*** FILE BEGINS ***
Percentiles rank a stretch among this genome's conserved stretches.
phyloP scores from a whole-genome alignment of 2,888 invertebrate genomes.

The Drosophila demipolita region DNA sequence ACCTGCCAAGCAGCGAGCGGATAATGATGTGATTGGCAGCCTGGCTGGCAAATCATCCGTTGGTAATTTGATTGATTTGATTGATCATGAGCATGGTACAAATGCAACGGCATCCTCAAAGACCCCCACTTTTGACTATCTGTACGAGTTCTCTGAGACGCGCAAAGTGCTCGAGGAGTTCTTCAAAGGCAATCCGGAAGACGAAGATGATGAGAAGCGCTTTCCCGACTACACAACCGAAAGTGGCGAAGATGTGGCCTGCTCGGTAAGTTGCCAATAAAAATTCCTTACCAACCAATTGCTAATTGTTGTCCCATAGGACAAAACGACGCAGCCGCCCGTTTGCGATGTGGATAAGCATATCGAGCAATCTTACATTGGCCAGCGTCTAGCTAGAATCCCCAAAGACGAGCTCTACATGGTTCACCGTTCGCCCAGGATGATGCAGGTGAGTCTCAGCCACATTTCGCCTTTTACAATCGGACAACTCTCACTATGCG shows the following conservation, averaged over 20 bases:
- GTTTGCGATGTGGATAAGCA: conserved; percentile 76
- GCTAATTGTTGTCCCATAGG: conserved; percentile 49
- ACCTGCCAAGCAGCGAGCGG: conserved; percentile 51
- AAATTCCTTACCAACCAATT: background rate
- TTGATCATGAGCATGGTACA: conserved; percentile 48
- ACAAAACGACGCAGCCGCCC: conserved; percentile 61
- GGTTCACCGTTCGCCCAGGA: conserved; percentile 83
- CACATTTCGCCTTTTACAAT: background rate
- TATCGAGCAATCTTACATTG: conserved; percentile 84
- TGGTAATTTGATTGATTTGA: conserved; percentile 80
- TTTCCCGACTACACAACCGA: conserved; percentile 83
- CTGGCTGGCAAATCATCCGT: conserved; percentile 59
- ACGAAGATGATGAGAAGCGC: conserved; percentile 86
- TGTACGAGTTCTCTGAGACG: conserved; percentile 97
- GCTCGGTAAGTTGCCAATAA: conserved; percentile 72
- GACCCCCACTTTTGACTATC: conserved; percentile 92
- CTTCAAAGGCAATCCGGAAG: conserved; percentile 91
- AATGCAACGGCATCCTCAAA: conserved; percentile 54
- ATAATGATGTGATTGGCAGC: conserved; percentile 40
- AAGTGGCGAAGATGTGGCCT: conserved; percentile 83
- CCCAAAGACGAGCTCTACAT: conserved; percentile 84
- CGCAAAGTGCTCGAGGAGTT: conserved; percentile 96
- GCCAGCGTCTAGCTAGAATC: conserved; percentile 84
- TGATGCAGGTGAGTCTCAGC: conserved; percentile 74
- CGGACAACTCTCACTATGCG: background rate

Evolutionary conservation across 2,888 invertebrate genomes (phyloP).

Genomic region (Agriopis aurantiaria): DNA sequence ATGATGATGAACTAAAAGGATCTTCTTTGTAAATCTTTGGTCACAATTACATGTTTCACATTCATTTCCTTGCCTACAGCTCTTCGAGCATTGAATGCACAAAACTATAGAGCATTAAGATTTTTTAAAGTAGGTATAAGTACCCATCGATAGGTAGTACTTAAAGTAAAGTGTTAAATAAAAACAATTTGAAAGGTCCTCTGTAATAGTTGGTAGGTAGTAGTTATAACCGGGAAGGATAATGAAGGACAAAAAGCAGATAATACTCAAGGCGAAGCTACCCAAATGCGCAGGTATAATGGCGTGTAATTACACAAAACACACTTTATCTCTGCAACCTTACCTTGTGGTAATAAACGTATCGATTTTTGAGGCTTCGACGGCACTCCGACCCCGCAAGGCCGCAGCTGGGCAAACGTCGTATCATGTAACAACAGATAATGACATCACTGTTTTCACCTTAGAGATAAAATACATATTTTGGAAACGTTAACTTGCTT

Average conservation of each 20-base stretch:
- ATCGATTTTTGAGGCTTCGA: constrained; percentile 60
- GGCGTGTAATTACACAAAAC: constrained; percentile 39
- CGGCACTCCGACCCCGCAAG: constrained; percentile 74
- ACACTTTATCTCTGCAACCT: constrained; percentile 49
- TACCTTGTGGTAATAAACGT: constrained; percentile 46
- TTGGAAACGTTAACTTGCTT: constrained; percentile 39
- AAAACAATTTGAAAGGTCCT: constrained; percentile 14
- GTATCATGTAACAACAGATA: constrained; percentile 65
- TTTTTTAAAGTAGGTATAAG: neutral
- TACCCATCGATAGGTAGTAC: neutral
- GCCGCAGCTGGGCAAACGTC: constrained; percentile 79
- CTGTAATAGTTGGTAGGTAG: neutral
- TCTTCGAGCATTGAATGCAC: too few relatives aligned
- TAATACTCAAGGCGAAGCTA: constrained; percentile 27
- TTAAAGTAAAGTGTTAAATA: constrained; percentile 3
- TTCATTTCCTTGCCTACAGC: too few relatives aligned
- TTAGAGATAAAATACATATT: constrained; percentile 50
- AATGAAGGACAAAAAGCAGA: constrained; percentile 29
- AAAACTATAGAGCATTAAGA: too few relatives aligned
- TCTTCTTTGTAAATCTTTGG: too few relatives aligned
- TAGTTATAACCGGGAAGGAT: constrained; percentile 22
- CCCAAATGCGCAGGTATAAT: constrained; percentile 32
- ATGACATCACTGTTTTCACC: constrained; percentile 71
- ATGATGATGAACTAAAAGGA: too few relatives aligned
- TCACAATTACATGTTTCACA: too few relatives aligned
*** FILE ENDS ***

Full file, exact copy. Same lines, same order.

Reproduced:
Percentiles rank a stretch among this genome's conserved stretches.
phyloP scores from a whole-genome alignment of 2,888 invertebrate genomes.

The Drosophila demipolita region DNA sequence ACCTGCCAAGCAGCGAGCGGATAATGATGTGATTGGCAGCCTGGCTGGCAAATCATCCGTTGGTAATTTGATTGATTTGATTGATCATGAGCATGGTACAAATGCAACGGCATCCTCAAAGACCCCCACTTTTGACTATCTGTACGAGTTCTCTGAGACGCGCAAAGTGCTCGAGGAGTTCTTCAAAGGCAATCCGGAAGACGAAGATGATGAGAAGCGCTTTCCCGACTACACAACCGAAAGTGGCGAAGATGTGGCCTGCTCGGTAAGTTGCCAATAAAAATTCCTTACCAACCAATTGCTAATTGTTGTCCCATAGGACAAAACGACGCAGCCGCCCGTTTGCGATGTGGATAAGCATATCGAGCAATCTTACATTGGCCAGCGTCTAGCTAGAATCCCCAAAGACGAGCTCTACATGGTTCACCGTTCGCCCAGGATGATGCAGGTGAGTCTCAGCCACATTTCGCCTTTTACAATCGGACAACTCTCACTATGCG shows the following conservation, averaged over 20 bases:
- GTTTGCGATGTGGATAAGCA: conserved; percentile 76
- GCTAATTGTTGTCCCATAGG: conserved; percentile 49
- ACCTGCCAAGCAGCGAGCGG: conserved; percentile 51
- AAATTCCTTACCAACCAATT: background rate
- TTGATCATGAGCATGGTACA: conserved; percentile 48
- ACAAAACGACGCAGCCGCCC: conserved; percentile 61
- GGTTCACCGTTCGCCCAGGA: conserved; percentile 83
- CACATTTCGCCTTTTACAAT: background rate
- TATCGAGCAATCTTACATTG: conserved; percentile 84
- TGGTAATTTGATTGATTTGA: conserved; percentile 80
- TTTCCCGACTACACAACCGA: conserved; percentile 83
- CTGGCTGGCAAATCATCCGT: conserved; percentile 59
- ACGAAGATGATGAGAAGCGC: conserved; percentile 86
- TGTACGAGTTCTCTGAGACG: conserved; percentile 97
- GCTCGGTAAGTTGCCAATAA: conserved; percentile 72
- GACCCCCACTTTTGACTATC: conserved; percentile 92
- CTTCAAAGGCAATCCGGAAG: conserved; percentile 91
- AATGCAACGGCATCCTCAAA: conserved; percentile 54
- ATAATGATGTGATTGGCAGC: conserved; percentile 40
- AAGTGGCGAAGATGTGGCCT: conserved; percentile 83
- CCCAAAGACGAGCTCTACAT: conserved; percentile 84
- CGCAAAGTGCTCGAGGAGTT: conserved; percentile 96
- GCCAGCGTCTAGCTAGAATC: conserved; percentile 84
- TGATGCAGGTGAGTCTCAGC: conserved; percentile 74
- CGGACAACTCTCACTATGCG: background rate

Evolutionary conservation across 2,888 invertebrate genomes (phyloP).

Genomic region (Agriopis aurantiaria): DNA sequence ATGATGATGAACTAAAAGGATCTTCTTTGTAAATCTTTGGTCACAATTACATGTTTCACATTCATTTCCTTGCCTACAGCTCTTCGAGCATTGAATGCACAAAACTATAGAGCATTAAGATTTTTTAAAGTAGGTATAAGTACCCATCGATAGGTAGTACTTAAAGTAAAGTGTTAAATAAAAACAATTTGAAAGGTCCTCTGTAATAGTTGGTAGGTAGTAGTTATAACCGGGAAGGATAATGAAGGACAAAAAGCAGATAATACTCAAGGCGAAGCTACCCAAATGCGCAGGTATAATGGCGTGTAATTACACAAAACACACTTTATCTCTGCAACCTTACCTTGTGGTAATAAACGTATCGATTTTTGAGGCTTCGACGGCACTCCGACCCCGCAAGGCCGCAGCTGGGCAAACGTCGTATCATGTAACAACAGATAATGACATCACTGTTTTCACCTTAGAGATAAAATACATATTTTGGAAACGTTAACTTGCTT

Average conservation of each 20-base stretch:
- ATCGATTTTTGAGGCTTCGA: constrained; percentile 60
- GGCGTGTAATTACACAAAAC: constrained; percentile 39
- CGGCACTCCGACCCCGCAAG: constrained; percentile 74
- ACACTTTATCTCTGCAACCT: constrained; percentile 49
- TACCTTGTGGTAATAAACGT: constrained; percentile 46
- TTGGAAACGTTAACTTGCTT: constrained; percentile 39
- AAAACAATTTGAAAGGTCCT: constrained; percentile 14
- GTATCATGTAACAACAGATA: constrained; percentile 65
- TTTTTTAAAGTAGGTATAAG: neutral
- TACCCATCGATAGGTAGTAC: neutral
- GCCGCAGCTGGGCAAACGTC: constrained; percentile 79
- CTGTAATAGTTGGTAGGTAG: neutral
- TCTTCGAGCATTGAATGCAC: too few relatives aligned
- TAATACTCAAGGCGAAGCTA: constrained; percentile 27
- TTAAAGTAAAGTGTTAAATA: constrained; percentile 3
- TTCATTTCCTTGCCTACAGC: too few relatives aligned
- TTAGAGATAAAATACATATT: constrained; percentile 50
- AATGAAGGACAAAAAGCAGA: constrained; percentile 29
- AAAACTATAGAGCATTAAGA: too few relatives aligned
- TCTTCTTTGTAAATCTTTGG: too few relatives aligned
- TAGTTATAACCGGGAAGGAT: constrained; percentile 22
- CCCAAATGCGCAGGTATAAT: constrained; percentile 32
- ATGACATCACTGTTTTCACC: constrained; percentile 71
- ATGATGATGAACTAAAAGGA: too few relatives aligned
- TCACAATTACATGTTTCACA: too few relatives aligned